When French special forces wanted to stun the hostage takers at the kosher supermarket in Paris, they threw flashbangs – modified grenades that emit a blinding flash of light and ear-piercing noise. But American police departments are tossing these same military-style devices into American homes routinely, with sometimes horrifying results, ProPublica's Julia Angwin says on the podcast.
In her latest report, co-published with the Atlantic, Angwin details how the flash powder in these grenades burn at a temperature hotter than lava and have seriously injured or killed at least 50 Americans, including police officers, since 2000. Yet Angwin found no criminal convictions against police officers who harmed civilians with these devices.
“You can’t really talk about flashbangs without talking about the baby who was almost killed by a flashbang,” Angwin tells Editor-in-Chief Steve Engelberg. The 19-month-old, Bou Bou Phonesavanh, was nearly killed when police threw a flashbang into the crib where he was sleeping during a predawn drug raid. Bou Bou's nose was blown off, and his chest blown open. In the end, no drugs were found, and the suspect was at another house.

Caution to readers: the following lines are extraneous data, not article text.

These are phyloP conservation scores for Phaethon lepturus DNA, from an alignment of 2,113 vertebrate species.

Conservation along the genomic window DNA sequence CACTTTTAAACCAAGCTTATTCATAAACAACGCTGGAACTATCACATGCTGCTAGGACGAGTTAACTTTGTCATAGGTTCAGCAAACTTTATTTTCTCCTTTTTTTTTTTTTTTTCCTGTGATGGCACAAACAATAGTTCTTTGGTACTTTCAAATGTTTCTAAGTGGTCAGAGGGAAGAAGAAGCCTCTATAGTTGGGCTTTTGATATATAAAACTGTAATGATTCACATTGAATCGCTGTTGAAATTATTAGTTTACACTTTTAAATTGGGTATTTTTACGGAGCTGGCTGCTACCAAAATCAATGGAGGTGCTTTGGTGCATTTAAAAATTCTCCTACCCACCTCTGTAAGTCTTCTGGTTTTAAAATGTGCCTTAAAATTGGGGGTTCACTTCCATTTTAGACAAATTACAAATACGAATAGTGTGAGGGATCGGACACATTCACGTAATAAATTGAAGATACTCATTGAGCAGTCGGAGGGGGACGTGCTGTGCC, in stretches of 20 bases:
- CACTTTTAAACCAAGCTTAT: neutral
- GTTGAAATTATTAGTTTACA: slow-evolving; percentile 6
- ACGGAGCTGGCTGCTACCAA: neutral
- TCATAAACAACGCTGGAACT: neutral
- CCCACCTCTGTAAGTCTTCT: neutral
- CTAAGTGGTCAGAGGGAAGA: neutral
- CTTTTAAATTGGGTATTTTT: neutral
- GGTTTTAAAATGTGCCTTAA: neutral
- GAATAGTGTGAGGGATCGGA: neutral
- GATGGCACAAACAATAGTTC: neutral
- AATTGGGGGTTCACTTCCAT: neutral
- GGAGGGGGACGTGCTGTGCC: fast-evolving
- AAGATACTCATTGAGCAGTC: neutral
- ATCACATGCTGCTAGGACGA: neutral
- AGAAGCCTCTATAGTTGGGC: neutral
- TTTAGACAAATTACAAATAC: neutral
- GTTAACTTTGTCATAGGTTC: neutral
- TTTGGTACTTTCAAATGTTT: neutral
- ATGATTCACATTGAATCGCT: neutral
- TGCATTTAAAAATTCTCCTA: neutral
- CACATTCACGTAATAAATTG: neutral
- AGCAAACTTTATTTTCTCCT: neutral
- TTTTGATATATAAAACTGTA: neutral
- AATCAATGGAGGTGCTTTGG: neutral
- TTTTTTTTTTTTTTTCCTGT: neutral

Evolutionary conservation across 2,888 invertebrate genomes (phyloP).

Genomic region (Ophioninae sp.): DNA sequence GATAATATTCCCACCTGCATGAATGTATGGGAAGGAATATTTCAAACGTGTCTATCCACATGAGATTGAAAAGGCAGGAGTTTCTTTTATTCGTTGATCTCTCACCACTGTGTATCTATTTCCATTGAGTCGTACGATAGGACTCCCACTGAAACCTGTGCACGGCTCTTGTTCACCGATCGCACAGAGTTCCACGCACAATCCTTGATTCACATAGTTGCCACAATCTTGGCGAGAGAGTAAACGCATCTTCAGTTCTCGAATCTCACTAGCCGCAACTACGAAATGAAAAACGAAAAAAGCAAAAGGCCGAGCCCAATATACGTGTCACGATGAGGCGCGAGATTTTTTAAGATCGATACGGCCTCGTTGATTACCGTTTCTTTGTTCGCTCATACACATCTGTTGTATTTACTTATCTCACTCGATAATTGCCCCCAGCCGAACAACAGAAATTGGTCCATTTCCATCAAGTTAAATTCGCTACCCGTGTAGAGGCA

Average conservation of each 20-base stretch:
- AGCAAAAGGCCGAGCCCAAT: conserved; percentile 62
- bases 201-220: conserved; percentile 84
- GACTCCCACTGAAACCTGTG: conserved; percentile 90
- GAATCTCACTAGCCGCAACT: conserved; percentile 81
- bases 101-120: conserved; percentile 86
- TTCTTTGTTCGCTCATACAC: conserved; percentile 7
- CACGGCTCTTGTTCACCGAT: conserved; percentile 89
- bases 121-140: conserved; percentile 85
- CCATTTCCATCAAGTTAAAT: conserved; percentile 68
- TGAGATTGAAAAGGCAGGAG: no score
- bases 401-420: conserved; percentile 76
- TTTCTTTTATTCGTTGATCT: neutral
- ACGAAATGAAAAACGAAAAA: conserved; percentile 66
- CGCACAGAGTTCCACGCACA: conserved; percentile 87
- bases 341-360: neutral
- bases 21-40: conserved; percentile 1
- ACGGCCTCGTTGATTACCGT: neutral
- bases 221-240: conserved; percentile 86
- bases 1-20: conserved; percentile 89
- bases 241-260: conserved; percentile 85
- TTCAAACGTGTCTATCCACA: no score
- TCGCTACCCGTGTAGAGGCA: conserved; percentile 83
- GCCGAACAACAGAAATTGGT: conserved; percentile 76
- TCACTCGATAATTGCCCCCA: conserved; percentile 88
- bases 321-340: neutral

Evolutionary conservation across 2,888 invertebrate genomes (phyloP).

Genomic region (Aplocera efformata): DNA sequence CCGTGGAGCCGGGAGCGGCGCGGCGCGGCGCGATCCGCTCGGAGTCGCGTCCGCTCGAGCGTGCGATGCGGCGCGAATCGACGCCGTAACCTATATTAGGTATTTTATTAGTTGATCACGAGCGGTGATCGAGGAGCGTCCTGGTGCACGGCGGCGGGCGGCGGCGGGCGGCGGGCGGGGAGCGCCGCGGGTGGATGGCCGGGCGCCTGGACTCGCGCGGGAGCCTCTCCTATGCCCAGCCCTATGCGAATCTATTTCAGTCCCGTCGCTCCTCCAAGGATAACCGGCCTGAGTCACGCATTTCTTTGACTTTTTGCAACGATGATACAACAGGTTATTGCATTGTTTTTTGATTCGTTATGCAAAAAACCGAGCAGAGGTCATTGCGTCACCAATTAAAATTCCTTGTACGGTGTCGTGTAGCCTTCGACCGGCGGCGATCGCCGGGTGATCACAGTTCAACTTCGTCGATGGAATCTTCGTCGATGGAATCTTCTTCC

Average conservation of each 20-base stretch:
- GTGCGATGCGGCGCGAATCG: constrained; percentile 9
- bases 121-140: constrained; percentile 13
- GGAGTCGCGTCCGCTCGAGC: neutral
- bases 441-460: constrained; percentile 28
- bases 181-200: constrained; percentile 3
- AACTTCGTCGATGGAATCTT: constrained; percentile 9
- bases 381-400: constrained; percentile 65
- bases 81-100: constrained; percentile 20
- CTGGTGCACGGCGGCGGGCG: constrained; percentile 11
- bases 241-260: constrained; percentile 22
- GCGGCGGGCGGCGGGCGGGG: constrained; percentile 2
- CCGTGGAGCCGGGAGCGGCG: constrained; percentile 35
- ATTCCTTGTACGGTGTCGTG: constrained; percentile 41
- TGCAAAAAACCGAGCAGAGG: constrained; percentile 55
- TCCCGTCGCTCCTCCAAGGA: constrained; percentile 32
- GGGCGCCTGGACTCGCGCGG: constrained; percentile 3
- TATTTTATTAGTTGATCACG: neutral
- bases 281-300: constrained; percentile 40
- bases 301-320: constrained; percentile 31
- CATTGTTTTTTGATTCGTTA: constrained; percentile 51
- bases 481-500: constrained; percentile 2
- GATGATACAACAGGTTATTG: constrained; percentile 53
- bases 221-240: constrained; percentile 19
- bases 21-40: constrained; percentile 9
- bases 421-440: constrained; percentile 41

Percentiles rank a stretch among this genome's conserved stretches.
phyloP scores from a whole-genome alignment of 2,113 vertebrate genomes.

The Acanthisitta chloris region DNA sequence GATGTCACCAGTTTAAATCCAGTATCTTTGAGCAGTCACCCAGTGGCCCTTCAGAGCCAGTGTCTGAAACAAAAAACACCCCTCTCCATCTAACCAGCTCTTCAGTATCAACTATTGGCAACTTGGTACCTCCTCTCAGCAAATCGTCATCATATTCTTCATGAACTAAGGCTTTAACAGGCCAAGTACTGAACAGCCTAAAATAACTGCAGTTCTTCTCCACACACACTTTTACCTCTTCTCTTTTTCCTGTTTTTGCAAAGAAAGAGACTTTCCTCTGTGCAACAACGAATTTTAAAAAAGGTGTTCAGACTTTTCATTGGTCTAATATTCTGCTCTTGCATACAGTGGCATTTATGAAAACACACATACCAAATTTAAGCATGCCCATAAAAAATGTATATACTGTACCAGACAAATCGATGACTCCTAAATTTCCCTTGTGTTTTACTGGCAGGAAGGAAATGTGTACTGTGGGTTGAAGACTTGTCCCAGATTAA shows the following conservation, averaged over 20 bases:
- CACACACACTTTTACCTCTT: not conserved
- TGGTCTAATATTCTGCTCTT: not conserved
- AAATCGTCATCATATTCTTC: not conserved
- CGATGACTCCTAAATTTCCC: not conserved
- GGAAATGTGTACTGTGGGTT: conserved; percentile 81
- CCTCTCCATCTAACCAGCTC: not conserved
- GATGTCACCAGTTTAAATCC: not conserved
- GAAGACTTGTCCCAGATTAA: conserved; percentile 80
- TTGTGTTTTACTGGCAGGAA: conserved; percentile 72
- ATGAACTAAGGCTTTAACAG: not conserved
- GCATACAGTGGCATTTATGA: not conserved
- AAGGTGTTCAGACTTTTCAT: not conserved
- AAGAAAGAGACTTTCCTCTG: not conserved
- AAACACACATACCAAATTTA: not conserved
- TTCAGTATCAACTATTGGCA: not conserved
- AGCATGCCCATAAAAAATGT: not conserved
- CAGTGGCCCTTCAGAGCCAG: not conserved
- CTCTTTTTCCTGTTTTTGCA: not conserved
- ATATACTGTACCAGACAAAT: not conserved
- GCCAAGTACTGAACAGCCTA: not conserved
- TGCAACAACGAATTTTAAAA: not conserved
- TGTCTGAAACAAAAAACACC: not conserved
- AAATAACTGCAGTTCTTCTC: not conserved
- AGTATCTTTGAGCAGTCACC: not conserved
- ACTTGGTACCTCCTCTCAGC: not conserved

Some police departments have incorporated flashbangs into nearly every raid, even for misdemeanor offenses. In Little Rock, Ark., between 2011 and 2013, SWAT teams threw flashbangs into homes in 84 percent of raids –mostly in predominantly black neighborhoods, according to the ACLU.
Despite the prevalence of flashbangs, there are no national training requirements for the police who use them. And it's not easy for people injured by flashbangs to win lawsuits against police, since courts have ruled that flashbangs are a reasonable use of force if officers look before they toss them.